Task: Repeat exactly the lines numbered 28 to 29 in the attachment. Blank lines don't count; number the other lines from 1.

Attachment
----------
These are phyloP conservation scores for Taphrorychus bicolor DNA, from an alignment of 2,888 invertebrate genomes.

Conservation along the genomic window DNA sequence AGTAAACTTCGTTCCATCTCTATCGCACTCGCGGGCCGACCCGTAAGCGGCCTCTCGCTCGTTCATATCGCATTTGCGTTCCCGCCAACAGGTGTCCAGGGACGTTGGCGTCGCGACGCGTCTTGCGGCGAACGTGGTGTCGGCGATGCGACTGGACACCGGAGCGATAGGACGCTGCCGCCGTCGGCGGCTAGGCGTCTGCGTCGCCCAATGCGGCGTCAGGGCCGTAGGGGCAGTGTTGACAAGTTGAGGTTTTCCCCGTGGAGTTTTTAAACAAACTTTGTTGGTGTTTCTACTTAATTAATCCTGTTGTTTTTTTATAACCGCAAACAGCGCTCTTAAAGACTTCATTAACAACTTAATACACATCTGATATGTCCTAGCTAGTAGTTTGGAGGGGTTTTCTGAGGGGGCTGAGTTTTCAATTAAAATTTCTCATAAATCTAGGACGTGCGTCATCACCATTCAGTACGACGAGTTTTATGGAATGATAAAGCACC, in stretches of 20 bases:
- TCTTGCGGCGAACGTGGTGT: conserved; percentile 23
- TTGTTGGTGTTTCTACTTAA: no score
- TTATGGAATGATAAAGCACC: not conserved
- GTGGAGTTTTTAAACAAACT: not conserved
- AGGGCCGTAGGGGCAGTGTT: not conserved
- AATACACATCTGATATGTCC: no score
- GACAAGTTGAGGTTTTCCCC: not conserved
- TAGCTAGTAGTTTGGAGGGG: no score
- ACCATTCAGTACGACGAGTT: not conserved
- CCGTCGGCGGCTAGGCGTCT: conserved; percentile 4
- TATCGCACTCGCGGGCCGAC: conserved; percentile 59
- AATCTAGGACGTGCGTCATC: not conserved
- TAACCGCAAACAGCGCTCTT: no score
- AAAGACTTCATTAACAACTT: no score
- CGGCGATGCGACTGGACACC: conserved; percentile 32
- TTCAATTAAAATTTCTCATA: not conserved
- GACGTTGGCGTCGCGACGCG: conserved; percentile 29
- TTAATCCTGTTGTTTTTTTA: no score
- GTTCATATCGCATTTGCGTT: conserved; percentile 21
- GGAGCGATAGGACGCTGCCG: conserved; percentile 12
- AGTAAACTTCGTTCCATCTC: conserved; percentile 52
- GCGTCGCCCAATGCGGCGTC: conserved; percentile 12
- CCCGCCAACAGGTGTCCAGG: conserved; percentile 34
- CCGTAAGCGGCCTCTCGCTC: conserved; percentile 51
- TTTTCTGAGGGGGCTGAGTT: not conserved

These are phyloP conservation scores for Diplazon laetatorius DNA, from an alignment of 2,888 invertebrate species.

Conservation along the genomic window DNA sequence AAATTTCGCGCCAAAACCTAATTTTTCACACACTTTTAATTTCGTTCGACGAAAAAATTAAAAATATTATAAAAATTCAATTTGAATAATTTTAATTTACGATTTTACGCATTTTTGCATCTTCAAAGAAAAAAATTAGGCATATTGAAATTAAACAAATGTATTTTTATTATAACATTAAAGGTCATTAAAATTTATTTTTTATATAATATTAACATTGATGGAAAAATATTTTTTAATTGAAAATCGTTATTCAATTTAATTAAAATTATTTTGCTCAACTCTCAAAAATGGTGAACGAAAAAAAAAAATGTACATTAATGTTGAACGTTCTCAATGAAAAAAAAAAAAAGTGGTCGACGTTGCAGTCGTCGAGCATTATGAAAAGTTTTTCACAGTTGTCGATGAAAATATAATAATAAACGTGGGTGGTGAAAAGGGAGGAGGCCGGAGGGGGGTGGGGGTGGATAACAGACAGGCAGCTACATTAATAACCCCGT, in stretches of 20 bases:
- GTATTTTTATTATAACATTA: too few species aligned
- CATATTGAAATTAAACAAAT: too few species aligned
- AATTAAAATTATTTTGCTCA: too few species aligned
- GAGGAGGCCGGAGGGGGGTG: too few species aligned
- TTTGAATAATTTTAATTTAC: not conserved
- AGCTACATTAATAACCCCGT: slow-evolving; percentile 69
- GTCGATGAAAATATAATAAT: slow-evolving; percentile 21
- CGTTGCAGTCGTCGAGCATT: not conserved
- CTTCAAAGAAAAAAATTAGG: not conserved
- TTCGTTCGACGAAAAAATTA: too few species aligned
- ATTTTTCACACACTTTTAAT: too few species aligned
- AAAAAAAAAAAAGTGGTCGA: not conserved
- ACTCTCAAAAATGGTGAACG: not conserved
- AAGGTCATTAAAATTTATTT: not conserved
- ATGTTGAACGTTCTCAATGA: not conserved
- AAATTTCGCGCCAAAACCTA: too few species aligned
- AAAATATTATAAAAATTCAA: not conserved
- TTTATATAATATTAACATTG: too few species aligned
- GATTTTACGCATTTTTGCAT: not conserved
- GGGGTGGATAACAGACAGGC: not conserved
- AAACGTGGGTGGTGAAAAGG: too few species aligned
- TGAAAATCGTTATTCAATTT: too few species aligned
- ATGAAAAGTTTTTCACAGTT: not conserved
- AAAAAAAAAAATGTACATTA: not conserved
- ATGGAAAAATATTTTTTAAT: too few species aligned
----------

These are phyloP conservation scores for Diplazon laetatorius DNA, from an alignment of 2,888 invertebrate species.

Conservation along the genomic window DNA sequence AAATTTCGCGCCAAAACCTAATTTTTCACACACTTTTAATTTCGTTCGACGAAAAAATTAAAAATATTATAAAAATTCAATTTGAATAATTTTAATTTACGATTTTACGCATTTTTGCATCTTCAAAGAAAAAAATTAGGCATATTGAAATTAAACAAATGTATTTTTATTATAACATTAAAGGTCATTAAAATTTATTTTTTATATAATATTAACATTGATGGAAAAATATTTTTTAATTGAAAATCGTTATTCAATTTAATTAAAATTATTTTGCTCAACTCTCAAAAATGGTGAACGAAAAAAAAAAATGTACATTAATGTTGAACGTTCTCAATGAAAAAAAAAAAAAGTGGTCGACGTTGCAGTCGTCGAGCATTATGAAAAGTTTTTCACAGTTGTCGATGAAAATATAATAATAAACGTGGGTGGTGAAAAGGGAGGAGGCCGGAGGGGGGTGGGGGTGGATAACAGACAGGCAGCTACATTAATAACCCCGT, in stretches of 20 bases: